Dos & Don’ts Going Forward

5You humble yourselves

by going through the motions of penance,

bowing your heads

like reeds bending in the wind.

You dress in burlap

and cover yourselves with ashes.

Is this what you call fasting?

Do you really think this will please the LORD?

6“No, this is the kind of fasting I want:

Free those who are wrongly imprisoned;

lighten the burden of those who work for you.

Let the oppressed go free,

and remove the chains that bind people.

7Share your food with the hungry,

and give shelter to the homeless.

Give clothes to those who need them,

and do not hide from relatives who need your help.

The above is a passage of scripture from Isaiah 53. Isaiah, a prophet, is telling the people what God wants to say to them, and God is mad at their hypocrisy. They had a tradition of “acting pious”: going to temple every day and making this big ceremonial deal of their no-spend mon- er… I mean, their fasting, and God is like, IS THIS THE RELIGION I WANT?

Even while you fast,

you keep oppressing your workers.

You can look real shiny on the outside, and wear all those things that makes people know: Yea, they’re good! But then you’re a jerk. You’re a self-involved jackass that treats people like crap and is dressing in burlap because it makes you look good.

Stop pointing your finger and spreading vicious rumors!

10Feed the hungry,

and help those in trouble.

Sharing your food with the hungry is mentioned twice. Repetition in the Bible is kind of like, underlining, bolding, italicizing, increasing the font size, highlighting in yellow, and putting it on a magnet and sticking it on your fridge.

So … there’s that.

So here are some dos & don’ts, modified from the email I got today from Ruth Soukrup’s blog, Living Well & Spending Less.

What to do: Do a regular inventory of your pantry and freezer, so that you can use what you have, and quit storing things like it’s the apocalypse. You’ll have an emptier fridge, and a pantry that doesn’t look like Hoarders, but the point isn’t tidiness.
Why do it: You’llspend less on your grocery bill, freeing that money up to donate to the food bank, or feed the hungry some other way.

What to do: Curate your clothes. I’ve been using the Konmari Method (does this bring me joy?). You’ll have fewer clothes: laundry will go faster and putting things away will be easier.
Why do it: You’ll have more time to spend on people rather than things. 

“only spend money on items you truly need that are quality made and will last. No more buying simply because it was on sale.” (emphasis mine)

What to do: Gifts for birthdays and Christmas: DIY. Last year my brother-in-law’s girlfriend made each of the siblings cookies – seriously, so simple, and yet perfect. We ended up doing a cookie exchange because we all got different kinds. It was so much fun and memorable. I want to do something hand-made this year, crafting brings me joy. Another great quote from Ruth:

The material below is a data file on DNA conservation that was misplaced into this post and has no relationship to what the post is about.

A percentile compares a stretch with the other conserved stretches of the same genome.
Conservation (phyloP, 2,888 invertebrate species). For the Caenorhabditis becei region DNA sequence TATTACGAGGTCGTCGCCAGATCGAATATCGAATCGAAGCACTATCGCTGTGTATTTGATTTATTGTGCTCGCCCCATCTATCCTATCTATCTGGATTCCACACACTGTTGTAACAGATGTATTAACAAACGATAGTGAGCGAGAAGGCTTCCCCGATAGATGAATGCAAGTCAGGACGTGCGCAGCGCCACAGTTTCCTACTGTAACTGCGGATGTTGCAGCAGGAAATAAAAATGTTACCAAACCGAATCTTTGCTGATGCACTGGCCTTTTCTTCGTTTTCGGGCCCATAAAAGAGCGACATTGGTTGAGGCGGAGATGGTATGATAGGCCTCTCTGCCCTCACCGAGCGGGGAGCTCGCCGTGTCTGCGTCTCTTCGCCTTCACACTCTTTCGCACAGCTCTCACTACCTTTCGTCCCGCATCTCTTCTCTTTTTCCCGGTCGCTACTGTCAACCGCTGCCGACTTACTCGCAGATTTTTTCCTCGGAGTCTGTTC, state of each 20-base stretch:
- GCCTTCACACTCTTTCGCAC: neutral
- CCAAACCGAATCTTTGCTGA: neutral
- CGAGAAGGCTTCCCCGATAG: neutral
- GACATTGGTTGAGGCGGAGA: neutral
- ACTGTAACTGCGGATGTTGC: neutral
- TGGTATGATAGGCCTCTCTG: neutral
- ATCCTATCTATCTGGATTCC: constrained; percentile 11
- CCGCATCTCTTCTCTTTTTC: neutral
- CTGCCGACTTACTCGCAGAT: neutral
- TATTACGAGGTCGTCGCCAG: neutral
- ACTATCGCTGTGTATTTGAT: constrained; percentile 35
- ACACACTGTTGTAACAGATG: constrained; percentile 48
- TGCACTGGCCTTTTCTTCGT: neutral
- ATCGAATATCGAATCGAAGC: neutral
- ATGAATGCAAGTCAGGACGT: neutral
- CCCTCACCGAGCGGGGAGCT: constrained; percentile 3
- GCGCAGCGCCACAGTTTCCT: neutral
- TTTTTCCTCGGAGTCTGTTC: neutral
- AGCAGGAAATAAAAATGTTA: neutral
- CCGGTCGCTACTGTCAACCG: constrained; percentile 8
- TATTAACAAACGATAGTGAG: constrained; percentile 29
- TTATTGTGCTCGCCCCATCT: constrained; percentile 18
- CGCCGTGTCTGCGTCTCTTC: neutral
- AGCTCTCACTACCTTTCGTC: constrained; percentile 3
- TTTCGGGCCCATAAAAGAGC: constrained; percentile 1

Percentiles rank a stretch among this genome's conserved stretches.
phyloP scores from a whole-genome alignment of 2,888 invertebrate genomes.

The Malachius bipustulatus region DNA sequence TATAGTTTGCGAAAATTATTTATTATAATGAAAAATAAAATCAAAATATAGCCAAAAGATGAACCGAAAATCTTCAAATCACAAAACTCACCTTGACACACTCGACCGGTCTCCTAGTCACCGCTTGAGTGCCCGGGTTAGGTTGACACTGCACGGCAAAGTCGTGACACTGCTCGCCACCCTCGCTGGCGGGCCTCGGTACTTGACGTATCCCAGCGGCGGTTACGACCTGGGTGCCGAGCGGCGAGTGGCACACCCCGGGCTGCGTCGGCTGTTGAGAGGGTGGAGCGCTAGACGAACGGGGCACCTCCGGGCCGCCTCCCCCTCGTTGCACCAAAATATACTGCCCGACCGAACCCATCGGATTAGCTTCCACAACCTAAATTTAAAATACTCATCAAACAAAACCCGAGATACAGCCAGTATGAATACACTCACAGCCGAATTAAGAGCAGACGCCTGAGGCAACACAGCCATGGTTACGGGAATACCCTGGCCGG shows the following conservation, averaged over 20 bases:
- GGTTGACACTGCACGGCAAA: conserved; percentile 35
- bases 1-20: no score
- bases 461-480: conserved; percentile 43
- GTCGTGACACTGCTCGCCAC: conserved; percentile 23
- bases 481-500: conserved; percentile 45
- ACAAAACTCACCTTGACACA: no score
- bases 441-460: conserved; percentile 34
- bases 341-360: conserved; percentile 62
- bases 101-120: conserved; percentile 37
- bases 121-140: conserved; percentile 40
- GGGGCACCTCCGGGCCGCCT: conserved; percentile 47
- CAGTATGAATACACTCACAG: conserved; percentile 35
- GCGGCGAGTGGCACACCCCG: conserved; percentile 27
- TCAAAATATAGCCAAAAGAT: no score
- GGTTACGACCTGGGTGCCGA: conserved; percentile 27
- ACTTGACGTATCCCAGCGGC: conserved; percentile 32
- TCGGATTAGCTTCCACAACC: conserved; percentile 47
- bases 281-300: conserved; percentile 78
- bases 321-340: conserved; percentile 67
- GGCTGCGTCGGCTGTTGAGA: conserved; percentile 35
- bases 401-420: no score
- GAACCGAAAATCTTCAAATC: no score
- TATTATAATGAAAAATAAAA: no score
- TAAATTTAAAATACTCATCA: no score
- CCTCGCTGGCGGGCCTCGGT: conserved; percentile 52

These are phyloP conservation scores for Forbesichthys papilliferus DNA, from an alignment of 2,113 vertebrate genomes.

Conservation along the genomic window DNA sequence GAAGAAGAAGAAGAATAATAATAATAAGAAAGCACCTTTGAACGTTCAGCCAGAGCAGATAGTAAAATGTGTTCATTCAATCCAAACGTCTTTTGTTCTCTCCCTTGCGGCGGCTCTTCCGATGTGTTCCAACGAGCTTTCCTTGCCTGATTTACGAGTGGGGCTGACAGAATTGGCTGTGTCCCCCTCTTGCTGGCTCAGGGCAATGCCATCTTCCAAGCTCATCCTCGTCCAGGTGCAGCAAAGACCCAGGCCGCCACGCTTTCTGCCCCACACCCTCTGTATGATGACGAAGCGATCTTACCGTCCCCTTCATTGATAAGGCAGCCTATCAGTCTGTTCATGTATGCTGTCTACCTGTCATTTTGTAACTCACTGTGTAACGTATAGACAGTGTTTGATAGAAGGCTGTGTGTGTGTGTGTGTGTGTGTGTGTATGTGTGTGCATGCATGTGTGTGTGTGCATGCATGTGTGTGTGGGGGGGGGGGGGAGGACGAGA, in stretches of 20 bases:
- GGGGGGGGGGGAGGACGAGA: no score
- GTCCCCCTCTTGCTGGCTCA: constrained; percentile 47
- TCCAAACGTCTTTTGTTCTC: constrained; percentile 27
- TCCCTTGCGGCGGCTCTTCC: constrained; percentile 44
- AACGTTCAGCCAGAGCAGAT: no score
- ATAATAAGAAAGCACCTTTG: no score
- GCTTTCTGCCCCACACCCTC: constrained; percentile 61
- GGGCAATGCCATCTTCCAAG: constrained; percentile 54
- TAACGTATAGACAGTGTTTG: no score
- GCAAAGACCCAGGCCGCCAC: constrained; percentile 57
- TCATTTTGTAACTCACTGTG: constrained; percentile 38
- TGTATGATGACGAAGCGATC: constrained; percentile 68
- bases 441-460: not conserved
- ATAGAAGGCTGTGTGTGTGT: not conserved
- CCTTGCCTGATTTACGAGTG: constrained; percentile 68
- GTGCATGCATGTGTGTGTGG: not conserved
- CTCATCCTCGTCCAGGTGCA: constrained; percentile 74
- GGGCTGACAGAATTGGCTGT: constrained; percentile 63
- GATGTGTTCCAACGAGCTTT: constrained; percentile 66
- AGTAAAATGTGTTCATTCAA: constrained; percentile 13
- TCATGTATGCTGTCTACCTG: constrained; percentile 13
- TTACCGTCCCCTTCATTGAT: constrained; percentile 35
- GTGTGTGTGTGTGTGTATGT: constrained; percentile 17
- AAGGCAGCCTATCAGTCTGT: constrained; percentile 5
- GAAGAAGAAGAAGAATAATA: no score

Think of ways you can give of yourself, rather than resort to another gift card or store-bought item. Learn a new craft and use those skills to create gifts for the next holiday or birthday.

Why do it: 

There is a promise attached to all this. It is God himself. Do this, get Him.

May God’s will be done.

“Then your salvation will come like the dawn,

and your wounds will quickly heal.

Your godliness will lead you forward,

and the glory of the LORD will protect you from behind.

9Then when you call, the LORD will answer.

‘Yes, I am here,’ he will quickly reply.

“Remove the heavy yoke of oppression.

Stop pointing your finger and spreading vicious rumors!

10Feed the hungry,

and help those in trouble.

Then your light will shine out from the darkness,

and the darkness around you will be as bright as noon.

11The LORD will guide you continually,

giving you water when you are dry

and restoring your strength.

You will be like a well-watered garden,

like an ever-flowing spring.


My name is Christine, and I am a Consumer.

Here are some reflections on the month of no spending as I near the end.

The world I live in looks like one big shopping mall

Unrequested, flyers are delivered to my doorstep almost every day. And you know what? I finally read them. I decided for our next kettle I want one that has a variable temperature setting for green tea, and aaaaaaaaaaaaggggggggggggggghhhhhhhhhhhh….Canadian Tire how do you know how to show me what I didn’t know I neeeeeeededdd.


My work is within a comfortable walking distance of Yonge Street, a cornucopia of adorable unique shops and coffee shops and restaurants. I almost justified buying stuff from Roots because they had a 40% off sale. Then I realized the sale was only 25% off, and I felt strong enough to resist. Clearly my integrity has a price, and it’s 40% off.

I go to the gym three times a week in a strip mall. Even in the gym, there are things for sale: clothes, meal replacement and snack bars (chocolate mint!!!), and this past week has been a bake sale (!!!) to raise money for breast cancer.

curves bar

I pick up my medication in a Shopper’s Drug Mart, which sells absolutely everything under the sun.

I am not just shaped by my culture. I am not just “influenced” by it. I am a PRODUCT off my culture. And what does our culture make? Consumers, of whom I am the worst.

CONSUMERISM. 1. the promotion of the consumer’s interests. 2. the theory that an increasing consumption of goods is economically desirable; also : a preoccupation with and an inclination toward the buying of consumer goods.



Even though I bought things for my dad, or for my job, and went out to social events (in order to not socially isolate myself in an attempt to spend less), I still felt like I was missing out. It felt unnatural, like I was depriving myself of something good. This is – honestly – not a challenge I could have accomplished while struggling with anxiety like I was a year ago.